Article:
GOD’s APPEARANCE TO JACOB – A VOW MADE BY JACOB (G-28-HBS)

JACOB LEAVES HOME

In this chapter we will find Jacob leaving home. He comes to Bethel where God appears to him and confirms to him the covenant made to Abraham.

Genesis 28:1-9 KJV

[1] And Isaac called Jacob, and blessed him, and charged him, and said unto him, Thou shalt not take a wife of the daughters of Canaan.

[2] Arise, go to Padan–aram, to the house of Bethuel thy mother’s father; and take thee a wife from thence of the daughters of Laban thy mother’s brother.

[3] And God Almighty bless thee, and make thee fruitful, and multiply thee, that thou mayest be a multitude of people;

[4] And give thee the blessing of Abraham, to thee, and to thy seed with thee; that thou mayest inherit the land wherein thou art a stranger, which God gave unto Abraham.

[5] And Isaac sent away Jacob: and he went to Padan–aram unto Laban, son of Bethuel the Syrian, the brother of Rebekah, Jacob’s and Esau’s mother.

[6] When Esau saw that Isaac had blessed Jacob, and sent him away to Padan–aram, to take him a wife from thence; and that as he blessed him he gave him a charge, saying, Thou shalt not take a wife of the daughters of Canaan;

[7] And that Jacob obeyed his father and his mother, and was gone to Padan–aram;

[8] And Esau seeing that the daughters of Canaan pleased not Isaac his father;

[9] Then went Esau unto Ishmael, and took unto the wives which he had Mahalath the daughter of Ishmael Abraham’s son, the sister of Nebajoth, to be his wife.

Genesis 28:1 KJV

And Isaac called Jacob, and blessed him, and charged him, and said unto him, Thou shalt not take a wife of the daughters of Canaan.


  • He entered fully into Rebekah‘s feelings, and the burden of his parting counsel to his son was to avoid a marriage alliance with any but the Mesopotamian branch of the family.
  • At the same time he gave him a solemn blessing – pronounced before unwittingly, now designedly, and with a cordial spirit.
  • It is more explicitly and fully given, and Jacob was thus acknowledged “the heir of the promise.”

Genesis 28:2 KJV

Arise, go to Padan–aram, to the house of Bethuel thy mother’s father; and take thee a wife from thence of the daughters of Laban thy mother’s brother.


  • All the way through the Old Testament we find that God does not want the godly to marry the ungodly.
  • That, again, is my reason for believing that in the sixth chapter of Genesis, where it says the sons of God looked upon the daughters of men, it is saying that the godly line married with the godless line of Cain.
  • This finally resulted in the judgment of the Flood with only one godly man left.

Genesis 28:3 KJV

And God Almighty bless thee, and make thee fruitful, and multiply thee, that thou mayest be a multitude of people;


 

 

 

Genesis 28:4 KJV

And give thee the blessing of Abraham, to thee, and to thy seed with thee; that thou mayest inherit the land wherein thou art a stranger, which God gave unto Abraham.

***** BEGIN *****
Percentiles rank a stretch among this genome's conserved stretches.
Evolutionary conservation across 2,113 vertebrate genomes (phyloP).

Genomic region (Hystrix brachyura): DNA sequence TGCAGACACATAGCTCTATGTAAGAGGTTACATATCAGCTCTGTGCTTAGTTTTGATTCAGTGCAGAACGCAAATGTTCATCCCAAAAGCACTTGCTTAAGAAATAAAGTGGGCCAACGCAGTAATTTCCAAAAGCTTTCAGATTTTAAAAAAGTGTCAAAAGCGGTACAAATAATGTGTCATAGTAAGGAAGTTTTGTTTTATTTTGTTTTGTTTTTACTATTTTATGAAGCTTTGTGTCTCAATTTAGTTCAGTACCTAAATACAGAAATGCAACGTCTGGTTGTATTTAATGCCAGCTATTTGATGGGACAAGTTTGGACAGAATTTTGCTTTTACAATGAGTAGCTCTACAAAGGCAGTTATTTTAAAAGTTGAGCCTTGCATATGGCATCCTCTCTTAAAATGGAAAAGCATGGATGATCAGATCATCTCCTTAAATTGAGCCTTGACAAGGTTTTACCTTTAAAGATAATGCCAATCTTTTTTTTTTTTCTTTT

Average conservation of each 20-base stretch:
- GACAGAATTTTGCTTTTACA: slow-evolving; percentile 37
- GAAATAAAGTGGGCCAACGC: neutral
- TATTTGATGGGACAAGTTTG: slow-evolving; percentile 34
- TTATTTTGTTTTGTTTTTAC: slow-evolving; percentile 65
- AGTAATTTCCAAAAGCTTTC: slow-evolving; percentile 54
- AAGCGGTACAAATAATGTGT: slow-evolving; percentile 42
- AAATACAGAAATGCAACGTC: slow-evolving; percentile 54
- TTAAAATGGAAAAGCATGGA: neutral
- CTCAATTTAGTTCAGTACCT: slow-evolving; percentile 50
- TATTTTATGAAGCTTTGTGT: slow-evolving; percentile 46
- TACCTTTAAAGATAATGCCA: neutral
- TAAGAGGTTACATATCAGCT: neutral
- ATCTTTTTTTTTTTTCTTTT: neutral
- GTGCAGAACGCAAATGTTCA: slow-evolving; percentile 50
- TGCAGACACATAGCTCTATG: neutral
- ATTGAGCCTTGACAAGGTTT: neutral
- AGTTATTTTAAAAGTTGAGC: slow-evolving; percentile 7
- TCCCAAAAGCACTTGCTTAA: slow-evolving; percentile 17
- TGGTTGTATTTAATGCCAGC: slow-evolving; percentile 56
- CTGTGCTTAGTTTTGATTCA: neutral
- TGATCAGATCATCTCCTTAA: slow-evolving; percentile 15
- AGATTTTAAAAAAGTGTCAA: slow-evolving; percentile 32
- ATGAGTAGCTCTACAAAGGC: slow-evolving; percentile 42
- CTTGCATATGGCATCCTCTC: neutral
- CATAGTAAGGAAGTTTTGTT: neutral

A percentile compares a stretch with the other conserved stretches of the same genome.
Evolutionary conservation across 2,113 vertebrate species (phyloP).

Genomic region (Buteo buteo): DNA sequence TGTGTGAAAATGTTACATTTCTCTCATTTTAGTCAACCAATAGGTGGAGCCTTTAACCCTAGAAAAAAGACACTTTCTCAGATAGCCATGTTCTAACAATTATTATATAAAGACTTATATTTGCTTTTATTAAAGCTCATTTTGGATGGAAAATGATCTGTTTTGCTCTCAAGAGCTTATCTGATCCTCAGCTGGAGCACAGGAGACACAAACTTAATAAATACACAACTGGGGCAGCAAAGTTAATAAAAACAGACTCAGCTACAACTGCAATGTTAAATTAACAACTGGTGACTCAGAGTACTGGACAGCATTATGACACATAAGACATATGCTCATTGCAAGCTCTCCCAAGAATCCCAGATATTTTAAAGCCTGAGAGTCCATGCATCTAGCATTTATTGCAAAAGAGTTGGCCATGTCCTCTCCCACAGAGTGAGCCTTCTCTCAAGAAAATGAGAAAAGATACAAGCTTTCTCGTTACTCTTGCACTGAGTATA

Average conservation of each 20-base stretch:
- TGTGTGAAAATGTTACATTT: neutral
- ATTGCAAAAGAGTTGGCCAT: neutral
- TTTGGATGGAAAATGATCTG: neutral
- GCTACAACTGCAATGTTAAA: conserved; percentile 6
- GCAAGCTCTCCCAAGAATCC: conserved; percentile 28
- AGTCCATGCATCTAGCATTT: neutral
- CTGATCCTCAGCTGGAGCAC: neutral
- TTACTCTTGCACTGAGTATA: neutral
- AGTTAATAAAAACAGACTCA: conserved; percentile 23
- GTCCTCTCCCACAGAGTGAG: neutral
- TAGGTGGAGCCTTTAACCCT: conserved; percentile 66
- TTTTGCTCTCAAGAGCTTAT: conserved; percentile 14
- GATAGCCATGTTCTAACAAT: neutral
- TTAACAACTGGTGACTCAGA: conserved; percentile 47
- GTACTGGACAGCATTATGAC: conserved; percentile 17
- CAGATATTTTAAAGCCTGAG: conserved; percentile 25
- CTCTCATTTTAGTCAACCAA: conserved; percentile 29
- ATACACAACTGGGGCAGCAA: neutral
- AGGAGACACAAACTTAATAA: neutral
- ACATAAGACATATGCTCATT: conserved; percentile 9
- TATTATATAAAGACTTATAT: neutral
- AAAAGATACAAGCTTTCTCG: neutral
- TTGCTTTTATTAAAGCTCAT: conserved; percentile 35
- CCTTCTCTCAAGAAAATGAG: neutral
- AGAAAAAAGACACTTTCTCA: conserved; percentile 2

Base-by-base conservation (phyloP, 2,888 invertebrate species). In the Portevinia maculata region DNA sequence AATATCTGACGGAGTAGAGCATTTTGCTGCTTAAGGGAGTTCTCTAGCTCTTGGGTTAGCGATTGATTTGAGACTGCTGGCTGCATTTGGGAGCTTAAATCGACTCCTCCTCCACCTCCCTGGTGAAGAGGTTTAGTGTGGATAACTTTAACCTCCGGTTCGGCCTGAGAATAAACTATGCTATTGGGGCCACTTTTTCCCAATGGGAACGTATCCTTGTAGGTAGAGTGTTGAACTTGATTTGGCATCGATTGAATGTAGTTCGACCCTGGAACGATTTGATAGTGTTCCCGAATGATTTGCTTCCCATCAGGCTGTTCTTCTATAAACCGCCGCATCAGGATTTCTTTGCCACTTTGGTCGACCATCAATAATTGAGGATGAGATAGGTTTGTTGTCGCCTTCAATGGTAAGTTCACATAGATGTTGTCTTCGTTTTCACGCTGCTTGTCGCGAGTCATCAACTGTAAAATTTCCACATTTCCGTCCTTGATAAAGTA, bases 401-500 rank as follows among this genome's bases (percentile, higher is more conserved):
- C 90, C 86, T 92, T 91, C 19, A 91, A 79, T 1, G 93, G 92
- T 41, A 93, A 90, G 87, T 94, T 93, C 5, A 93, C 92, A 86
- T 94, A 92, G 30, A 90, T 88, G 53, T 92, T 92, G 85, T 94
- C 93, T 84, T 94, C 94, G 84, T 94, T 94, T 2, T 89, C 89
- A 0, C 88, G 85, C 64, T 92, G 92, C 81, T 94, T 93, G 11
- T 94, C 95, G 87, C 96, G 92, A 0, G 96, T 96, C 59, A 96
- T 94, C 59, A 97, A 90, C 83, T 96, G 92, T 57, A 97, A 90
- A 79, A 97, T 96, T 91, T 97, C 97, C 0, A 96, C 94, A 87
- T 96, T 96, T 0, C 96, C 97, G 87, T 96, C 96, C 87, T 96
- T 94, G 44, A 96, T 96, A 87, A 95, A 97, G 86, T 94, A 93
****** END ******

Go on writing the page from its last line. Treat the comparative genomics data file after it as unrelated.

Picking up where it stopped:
• It is obvious now that Isaac understands that God had given the blessing to Abraham, that God had transferred it to him, and that this blessing is to be passed on to his son, Jacob.

Genesis 28:5 KJV

And Isaac sent away Jacob: and he went to Padan–aram unto Laban, son of Bethuel the Syrian, the brother of Rebekah, Jacob’s and Esau’s mother.


  • If you were to give the nationality of this family, you would have to say they were Syrians because that is what they are called in the Scriptures.

Sometimes the questions are asked:

Was Abraham a Jew?

Was he an Israelite?

No, actually he was not. There were no Israelites until the time of Jacob whose name was changed to Israel. His twelve sons were Israelites.

The line came from Abraham, he is the father of the race, but you’re not going to call Abraham a Midianite, I hope, and yet he is the father of the Midianites, also.

Genesis 28:6 KJV

When Esau saw that Isaac had blessed Jacob, and sent him away to Padan–aram, to take him a wife from thence; and that as he blessed him he gave him a charge, saying, Thou shalt not take a wife of the daughters of Canaan;


 

 

 

Genesis 28:7 KJV

And that Jacob obeyed his father and his mother, and was gone to Padan–aram;


 

 

 

Genesis 28:8 KJV

And Esau seeing that the daughters of Canaan pleased not Isaac his father;


  • Desirous to humor his parents and, if possible, get the last will revoked, he became wise when too late (see Matthew 25:10), and hoped by gratifying his parents in one thing to atone for all his former delinquencies.

Genesis 28:9 KJV

Then went Esau unto Ishmael, and took unto the wives which he had Mahalath the daughter of Ishmael Abraham’s son, the sister of Nebajoth, to be his wife.


  • But he only made bad worse, and though he did not marry a “wife of the daughters of Canaan,” he married into a family which God had rejected.
  • It showed a partial reformation, but no repentance, for he gave no proofs of abating his vindictive purposes against his brother, nor cherishing that pious spirit that would have gratified his father – he was like Micah (see Judges 17:13).
  • Esau goes out and marries the daughter of Ishmael. He thinks it will please his father.
  • You see what a lack of spiritual perception he has.
  • The Ishmaelites were as much rejected as the Canaanites or the Philistines.

GOD APPEARS TO JACOB AT BETHEL

At Bethel, Jacob had a wonderful dream in which he saw a ladder or staircase extending from earth to heaven. This suggested “the fact of a real, uninterrupted, and close communion between heaven and earth, and in particular between God in His glory and man in his solitude.”

In His encounter with Nathanael, the Lord Jesus made an apparent reference to this incident and connected it with His Second Advent and millennial glory (John 1:51). But believers even now can enjoy moment-by-moment fellowship with the Lord.

At this time when Jacob’s heart was probably filled with regret for the past, loneliness in the present, and uncertainty about the future, God graciously made a covenant with him as He had with Abraham and Isaac.